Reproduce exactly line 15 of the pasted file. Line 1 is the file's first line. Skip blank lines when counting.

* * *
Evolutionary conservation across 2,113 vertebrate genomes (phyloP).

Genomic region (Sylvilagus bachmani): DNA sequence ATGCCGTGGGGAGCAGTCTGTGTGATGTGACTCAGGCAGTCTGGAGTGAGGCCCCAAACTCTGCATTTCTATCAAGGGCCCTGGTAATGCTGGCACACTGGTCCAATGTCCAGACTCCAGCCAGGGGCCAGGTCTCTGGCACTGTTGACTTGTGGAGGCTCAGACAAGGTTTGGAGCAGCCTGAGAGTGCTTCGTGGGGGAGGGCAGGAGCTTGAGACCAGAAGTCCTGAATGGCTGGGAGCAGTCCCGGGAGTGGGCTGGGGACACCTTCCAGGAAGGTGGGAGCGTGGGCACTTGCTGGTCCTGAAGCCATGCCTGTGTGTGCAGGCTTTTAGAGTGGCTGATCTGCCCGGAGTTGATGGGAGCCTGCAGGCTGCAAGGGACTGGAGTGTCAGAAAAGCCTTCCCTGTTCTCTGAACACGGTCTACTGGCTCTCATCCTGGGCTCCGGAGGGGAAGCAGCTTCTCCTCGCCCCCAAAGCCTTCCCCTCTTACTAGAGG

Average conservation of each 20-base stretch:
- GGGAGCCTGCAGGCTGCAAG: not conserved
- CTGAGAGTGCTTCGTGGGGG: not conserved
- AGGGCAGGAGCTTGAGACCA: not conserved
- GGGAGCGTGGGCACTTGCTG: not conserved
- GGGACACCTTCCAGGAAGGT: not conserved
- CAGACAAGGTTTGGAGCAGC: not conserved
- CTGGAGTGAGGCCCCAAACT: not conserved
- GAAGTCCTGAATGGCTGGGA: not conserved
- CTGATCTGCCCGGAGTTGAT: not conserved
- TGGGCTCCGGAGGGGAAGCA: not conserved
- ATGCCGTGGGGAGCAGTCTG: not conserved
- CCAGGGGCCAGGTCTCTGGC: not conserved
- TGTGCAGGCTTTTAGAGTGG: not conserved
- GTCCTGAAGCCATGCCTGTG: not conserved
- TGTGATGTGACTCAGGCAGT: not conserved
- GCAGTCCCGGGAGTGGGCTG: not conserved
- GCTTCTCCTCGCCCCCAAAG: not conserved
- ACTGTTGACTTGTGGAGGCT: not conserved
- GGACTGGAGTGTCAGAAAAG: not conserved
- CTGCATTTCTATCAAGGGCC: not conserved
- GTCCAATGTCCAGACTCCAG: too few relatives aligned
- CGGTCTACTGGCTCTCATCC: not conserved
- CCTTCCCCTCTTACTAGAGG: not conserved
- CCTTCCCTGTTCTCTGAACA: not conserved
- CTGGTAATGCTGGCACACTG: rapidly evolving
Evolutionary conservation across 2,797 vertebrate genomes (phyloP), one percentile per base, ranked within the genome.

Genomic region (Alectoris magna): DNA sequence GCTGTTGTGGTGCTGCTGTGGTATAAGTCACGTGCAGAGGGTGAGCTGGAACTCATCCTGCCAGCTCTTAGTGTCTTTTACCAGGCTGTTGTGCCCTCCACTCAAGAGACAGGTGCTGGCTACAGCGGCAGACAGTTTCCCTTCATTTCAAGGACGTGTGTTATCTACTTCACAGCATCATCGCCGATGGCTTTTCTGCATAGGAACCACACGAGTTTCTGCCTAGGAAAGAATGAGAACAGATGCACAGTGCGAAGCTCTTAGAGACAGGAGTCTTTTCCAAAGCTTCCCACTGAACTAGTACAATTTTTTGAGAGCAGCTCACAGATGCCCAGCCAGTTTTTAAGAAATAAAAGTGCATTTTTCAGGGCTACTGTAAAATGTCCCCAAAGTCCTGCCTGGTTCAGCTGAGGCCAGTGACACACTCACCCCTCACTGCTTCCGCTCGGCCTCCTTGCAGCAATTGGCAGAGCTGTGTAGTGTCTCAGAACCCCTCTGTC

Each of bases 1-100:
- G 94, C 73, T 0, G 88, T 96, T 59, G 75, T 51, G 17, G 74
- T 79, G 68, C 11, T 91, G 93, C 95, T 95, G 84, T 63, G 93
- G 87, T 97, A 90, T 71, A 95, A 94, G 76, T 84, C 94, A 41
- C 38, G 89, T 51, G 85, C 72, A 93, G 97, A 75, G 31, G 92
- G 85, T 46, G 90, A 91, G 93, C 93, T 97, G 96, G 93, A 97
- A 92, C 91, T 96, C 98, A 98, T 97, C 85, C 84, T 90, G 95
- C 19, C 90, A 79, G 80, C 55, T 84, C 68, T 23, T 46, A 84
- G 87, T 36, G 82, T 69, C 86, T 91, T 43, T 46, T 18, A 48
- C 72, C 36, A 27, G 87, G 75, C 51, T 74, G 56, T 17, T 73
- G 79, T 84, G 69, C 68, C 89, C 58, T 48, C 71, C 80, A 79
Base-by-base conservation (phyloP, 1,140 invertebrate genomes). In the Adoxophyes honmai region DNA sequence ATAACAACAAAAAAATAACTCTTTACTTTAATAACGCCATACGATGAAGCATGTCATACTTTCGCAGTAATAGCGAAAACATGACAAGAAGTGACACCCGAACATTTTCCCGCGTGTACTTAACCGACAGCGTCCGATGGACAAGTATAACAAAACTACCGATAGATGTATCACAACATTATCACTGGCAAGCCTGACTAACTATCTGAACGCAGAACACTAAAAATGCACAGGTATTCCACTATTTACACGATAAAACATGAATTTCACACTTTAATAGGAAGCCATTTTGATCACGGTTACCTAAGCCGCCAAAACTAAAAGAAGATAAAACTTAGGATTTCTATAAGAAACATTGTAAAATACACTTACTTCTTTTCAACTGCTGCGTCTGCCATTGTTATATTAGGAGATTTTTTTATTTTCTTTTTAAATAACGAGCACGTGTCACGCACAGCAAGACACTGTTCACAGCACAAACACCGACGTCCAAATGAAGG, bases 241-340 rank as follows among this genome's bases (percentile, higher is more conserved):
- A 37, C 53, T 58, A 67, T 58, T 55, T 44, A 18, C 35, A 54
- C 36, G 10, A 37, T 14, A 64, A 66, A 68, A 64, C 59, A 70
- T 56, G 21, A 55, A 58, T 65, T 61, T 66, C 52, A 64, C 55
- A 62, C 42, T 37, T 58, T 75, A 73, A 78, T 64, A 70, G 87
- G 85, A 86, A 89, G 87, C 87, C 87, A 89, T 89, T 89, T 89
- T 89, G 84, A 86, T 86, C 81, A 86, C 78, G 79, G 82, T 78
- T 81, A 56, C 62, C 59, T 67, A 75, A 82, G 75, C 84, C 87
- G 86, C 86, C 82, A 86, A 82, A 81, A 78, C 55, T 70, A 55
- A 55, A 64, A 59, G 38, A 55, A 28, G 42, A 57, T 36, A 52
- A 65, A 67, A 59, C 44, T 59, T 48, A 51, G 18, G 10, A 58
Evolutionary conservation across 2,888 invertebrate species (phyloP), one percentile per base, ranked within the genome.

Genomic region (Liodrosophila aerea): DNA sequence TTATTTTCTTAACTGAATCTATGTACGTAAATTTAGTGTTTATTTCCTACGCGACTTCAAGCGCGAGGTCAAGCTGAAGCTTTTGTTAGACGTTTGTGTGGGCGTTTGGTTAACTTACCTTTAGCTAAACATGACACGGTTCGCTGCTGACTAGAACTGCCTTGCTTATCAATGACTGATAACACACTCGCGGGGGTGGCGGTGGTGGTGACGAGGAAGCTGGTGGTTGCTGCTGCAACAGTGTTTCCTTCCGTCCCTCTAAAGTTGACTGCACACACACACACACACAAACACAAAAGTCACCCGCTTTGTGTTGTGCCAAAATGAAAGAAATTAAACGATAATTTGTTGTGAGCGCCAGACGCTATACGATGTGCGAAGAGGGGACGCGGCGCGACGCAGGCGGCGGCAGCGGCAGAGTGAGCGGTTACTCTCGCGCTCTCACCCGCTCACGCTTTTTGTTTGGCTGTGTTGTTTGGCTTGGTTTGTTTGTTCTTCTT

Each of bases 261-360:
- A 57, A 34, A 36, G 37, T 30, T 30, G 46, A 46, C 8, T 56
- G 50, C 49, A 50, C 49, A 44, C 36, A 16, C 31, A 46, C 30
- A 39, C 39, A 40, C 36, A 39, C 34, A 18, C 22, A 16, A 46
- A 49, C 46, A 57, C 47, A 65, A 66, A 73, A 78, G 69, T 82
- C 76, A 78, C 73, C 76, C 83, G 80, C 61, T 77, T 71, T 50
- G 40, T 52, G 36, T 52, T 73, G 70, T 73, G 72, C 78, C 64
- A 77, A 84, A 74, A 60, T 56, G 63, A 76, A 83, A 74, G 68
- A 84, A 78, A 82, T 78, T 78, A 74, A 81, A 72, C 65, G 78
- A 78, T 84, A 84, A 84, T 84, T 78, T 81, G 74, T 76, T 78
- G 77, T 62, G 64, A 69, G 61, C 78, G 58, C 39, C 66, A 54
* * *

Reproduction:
- CCAGGGGCCAGGTCTCTGGC: not conserved